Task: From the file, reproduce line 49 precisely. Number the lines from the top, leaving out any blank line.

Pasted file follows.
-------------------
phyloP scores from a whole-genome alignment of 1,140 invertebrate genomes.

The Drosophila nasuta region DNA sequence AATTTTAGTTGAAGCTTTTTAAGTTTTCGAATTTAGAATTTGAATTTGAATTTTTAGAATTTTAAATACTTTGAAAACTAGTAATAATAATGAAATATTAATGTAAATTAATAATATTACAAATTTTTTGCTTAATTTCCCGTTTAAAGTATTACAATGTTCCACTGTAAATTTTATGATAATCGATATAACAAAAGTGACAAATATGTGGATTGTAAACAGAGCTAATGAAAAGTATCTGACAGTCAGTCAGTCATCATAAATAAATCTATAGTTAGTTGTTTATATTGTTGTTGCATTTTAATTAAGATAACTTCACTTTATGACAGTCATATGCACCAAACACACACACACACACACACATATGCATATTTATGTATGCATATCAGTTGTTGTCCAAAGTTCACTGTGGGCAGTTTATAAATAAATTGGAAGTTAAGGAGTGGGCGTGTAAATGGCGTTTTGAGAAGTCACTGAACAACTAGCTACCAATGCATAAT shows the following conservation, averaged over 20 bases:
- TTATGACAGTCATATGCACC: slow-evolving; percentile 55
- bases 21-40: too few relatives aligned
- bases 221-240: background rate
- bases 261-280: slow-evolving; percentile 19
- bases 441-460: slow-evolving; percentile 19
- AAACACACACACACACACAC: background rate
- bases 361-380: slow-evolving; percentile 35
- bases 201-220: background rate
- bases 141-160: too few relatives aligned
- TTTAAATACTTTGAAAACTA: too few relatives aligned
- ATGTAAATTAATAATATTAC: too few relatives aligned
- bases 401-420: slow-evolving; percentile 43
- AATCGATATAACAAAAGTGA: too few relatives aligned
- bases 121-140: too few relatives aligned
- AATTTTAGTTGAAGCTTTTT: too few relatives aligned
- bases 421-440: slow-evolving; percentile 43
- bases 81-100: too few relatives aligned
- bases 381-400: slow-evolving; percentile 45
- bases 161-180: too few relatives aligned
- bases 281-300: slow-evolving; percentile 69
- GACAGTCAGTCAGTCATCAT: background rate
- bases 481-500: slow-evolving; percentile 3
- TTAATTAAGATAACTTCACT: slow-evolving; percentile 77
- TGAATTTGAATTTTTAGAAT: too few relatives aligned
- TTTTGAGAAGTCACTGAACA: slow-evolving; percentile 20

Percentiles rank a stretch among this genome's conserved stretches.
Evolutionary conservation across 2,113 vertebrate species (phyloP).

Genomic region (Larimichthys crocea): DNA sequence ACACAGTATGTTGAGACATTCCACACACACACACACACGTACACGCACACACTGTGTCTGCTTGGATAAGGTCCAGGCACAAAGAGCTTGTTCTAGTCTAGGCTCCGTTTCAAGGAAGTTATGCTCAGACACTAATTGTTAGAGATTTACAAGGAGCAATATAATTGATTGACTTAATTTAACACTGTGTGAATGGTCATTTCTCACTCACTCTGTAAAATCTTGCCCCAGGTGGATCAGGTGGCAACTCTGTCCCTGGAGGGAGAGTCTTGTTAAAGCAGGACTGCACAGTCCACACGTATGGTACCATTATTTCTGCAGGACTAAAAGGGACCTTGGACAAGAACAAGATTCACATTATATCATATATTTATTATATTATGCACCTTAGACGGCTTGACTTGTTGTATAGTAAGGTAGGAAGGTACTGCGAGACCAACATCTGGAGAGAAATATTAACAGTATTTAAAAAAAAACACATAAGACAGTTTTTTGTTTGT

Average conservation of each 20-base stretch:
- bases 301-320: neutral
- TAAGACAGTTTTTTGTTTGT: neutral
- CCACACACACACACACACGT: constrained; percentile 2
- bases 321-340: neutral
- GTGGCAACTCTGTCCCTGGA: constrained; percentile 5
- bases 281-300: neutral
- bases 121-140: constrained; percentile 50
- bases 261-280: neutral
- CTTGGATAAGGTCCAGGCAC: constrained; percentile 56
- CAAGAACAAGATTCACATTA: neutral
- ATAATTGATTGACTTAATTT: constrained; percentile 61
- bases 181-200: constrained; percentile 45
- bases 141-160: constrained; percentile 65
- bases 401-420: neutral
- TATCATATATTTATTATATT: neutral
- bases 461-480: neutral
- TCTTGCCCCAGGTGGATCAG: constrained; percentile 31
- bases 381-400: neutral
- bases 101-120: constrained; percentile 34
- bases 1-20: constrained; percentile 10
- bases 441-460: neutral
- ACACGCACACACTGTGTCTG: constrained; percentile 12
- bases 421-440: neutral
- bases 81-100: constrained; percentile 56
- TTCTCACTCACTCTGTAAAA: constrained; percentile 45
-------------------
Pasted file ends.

- bases 381-400: neutral